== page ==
Fabric Defects to Look Out Ⅱ


Dye marks are irregular patches on the surface of raw textiles. Dye marks are typically the result of

  • Low quality base fabric
  • Improper leveling agents
  • Incorrect pH in the production process
  • Dye machine entanglement

Causes and prevention of dyeing/printing/dye marks

Ensuring there are no initial problems with the base fabric prior to stitching can help prevent dye marks. Any issues missed will be present in later production processes.

Other preventative measures include maintaining the correct pH level, using an appropriate dying agent and using a backup power generator to ensure production machines don’t shut down during use.


One of the most common quality issues found in raw textiles, drop stitches are holes or missed stitches that appear randomly in the fabric. Drop stitches are typically caused by:

  • Incorrect set-up of yarn carriers
  • Slubs and knots
  • Yarn overfeeding or underfeeding
  • Loose stitching during the production process

Causes and prevention of drop stitching

Checking the yarn carrier and any other machines to verify they’re set to the right tension during production can prevent drop stitches. You can minimize the occurrence of drop stitching in your fabric or textile by regulating the yarn feed rate.

Resetting the pattern chain can fix this issue.


Misprint defects are only relevant to printed fabrics. Misprint is when the print of the fabric does not match your specified design. This is usually displayed in one of the following ways:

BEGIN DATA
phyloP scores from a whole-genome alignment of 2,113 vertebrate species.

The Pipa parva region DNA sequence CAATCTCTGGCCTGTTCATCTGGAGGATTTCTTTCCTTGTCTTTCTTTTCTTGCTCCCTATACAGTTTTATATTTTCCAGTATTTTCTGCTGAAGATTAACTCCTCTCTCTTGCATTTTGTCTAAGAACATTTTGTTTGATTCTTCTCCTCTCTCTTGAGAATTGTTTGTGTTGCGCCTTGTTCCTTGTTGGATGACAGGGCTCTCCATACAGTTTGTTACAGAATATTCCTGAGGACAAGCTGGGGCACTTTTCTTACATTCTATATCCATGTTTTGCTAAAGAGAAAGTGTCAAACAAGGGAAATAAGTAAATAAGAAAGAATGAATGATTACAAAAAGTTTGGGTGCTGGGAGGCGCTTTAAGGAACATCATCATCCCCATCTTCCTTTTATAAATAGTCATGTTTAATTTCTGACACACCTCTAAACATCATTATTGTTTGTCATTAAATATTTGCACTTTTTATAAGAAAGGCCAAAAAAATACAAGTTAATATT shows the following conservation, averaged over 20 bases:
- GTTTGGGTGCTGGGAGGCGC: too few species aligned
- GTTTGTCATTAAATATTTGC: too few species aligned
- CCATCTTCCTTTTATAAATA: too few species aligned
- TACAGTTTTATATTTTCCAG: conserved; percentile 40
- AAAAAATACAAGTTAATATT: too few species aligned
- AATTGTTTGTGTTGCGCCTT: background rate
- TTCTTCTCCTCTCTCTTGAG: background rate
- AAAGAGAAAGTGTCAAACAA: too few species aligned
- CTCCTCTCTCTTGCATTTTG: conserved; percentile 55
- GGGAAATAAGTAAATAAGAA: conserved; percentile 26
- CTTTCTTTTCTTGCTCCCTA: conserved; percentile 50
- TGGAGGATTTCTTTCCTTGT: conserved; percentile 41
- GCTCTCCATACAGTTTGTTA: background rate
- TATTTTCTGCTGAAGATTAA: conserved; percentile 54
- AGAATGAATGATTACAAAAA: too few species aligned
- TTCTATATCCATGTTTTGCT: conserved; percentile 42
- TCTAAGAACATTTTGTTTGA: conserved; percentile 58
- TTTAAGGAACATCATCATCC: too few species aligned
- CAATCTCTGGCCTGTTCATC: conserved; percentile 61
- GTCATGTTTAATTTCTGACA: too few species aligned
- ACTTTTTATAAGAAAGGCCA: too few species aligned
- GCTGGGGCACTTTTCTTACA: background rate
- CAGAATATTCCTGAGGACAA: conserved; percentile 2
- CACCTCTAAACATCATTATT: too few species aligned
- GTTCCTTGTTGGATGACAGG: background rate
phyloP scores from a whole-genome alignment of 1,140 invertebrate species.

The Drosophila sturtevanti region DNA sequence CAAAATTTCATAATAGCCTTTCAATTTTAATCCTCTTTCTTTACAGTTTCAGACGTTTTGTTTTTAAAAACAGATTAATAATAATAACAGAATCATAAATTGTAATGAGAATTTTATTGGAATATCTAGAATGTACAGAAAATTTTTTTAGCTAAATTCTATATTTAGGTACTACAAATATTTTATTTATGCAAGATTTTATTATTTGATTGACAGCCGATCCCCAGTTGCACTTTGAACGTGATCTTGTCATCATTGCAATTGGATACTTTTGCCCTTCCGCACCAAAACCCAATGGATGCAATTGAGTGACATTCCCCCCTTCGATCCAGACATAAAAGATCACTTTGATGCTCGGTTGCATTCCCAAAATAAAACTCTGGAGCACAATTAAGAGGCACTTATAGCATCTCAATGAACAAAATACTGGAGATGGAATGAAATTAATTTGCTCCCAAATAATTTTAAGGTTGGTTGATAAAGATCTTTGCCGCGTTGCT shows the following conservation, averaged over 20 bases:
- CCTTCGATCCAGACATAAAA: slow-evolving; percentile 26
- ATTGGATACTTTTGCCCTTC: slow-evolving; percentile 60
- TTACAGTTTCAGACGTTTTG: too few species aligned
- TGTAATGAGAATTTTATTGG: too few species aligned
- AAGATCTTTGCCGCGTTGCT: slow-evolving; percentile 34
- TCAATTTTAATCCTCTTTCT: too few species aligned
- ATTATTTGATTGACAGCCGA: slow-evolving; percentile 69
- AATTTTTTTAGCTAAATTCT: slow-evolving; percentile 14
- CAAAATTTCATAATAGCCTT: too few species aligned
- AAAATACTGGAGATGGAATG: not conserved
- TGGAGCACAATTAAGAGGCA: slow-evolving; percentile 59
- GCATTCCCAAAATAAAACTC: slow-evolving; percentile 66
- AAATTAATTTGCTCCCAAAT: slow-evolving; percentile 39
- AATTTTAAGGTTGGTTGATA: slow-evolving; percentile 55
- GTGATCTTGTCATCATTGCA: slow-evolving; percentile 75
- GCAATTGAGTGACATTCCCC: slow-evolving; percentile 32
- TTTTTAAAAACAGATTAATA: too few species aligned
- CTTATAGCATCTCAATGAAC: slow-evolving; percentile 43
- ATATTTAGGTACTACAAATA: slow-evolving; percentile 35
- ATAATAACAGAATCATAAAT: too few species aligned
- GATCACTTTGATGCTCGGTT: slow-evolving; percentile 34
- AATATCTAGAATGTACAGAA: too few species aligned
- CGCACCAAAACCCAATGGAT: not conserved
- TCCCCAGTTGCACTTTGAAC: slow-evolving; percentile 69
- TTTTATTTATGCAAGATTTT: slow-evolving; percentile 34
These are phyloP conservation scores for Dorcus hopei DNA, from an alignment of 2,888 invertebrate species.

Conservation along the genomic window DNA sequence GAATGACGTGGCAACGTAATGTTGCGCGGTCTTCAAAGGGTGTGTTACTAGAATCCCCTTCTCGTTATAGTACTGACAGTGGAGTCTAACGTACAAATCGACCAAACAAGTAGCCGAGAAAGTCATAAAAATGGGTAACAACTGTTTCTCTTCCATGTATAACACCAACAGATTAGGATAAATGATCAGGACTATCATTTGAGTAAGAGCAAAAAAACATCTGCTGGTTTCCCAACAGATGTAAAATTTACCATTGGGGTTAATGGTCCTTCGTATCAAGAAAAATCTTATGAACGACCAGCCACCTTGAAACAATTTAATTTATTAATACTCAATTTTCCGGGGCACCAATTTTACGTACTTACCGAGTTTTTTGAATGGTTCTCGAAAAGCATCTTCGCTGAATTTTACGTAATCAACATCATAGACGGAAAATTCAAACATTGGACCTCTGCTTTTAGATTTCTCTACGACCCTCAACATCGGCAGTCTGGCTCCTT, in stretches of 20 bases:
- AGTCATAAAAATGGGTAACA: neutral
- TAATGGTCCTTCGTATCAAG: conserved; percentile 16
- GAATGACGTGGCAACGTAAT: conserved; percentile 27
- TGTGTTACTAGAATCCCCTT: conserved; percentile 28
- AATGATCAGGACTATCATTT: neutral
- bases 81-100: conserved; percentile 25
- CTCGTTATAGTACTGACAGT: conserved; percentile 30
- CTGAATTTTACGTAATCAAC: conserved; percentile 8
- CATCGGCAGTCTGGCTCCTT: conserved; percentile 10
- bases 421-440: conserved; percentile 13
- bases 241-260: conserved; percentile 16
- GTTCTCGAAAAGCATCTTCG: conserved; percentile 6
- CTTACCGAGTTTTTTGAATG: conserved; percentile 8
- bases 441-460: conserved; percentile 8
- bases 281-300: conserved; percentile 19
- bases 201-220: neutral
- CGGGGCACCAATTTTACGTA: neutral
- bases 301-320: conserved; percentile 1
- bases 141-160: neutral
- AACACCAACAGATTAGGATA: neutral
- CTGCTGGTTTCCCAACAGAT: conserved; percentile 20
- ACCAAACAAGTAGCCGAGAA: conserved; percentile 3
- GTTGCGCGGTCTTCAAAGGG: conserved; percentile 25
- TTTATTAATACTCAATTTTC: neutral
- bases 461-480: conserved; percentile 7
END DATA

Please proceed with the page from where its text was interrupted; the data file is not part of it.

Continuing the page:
• Colors and/or patterns are completely or partially missing
  • Colors and patterns are incorrectly positioned relative to each other

Causes and prevention of misprinting

Misprints are most often the result of

  • Wrong dyeing recipe
  • Wrong leveling agent
  • Incorrect dye combinations in lots
  • Improper scouring of grey fabric

Implementing uniform dyeing, leveling and scouring processes can help prevent misprinting.

If you’re sourcing a printed fabric, make sure to provide clear specifications regarding the colors and patterns of your printed fabric to your factory. Consider providing pantone color numbers and design files as a guide for your supplier.


A crease mark is a visible deformation in fabric. A crease mark differs from a crease streak, as it’s unlikely to appear for an entire roll. Rather, it appears in just one spot on the fabric.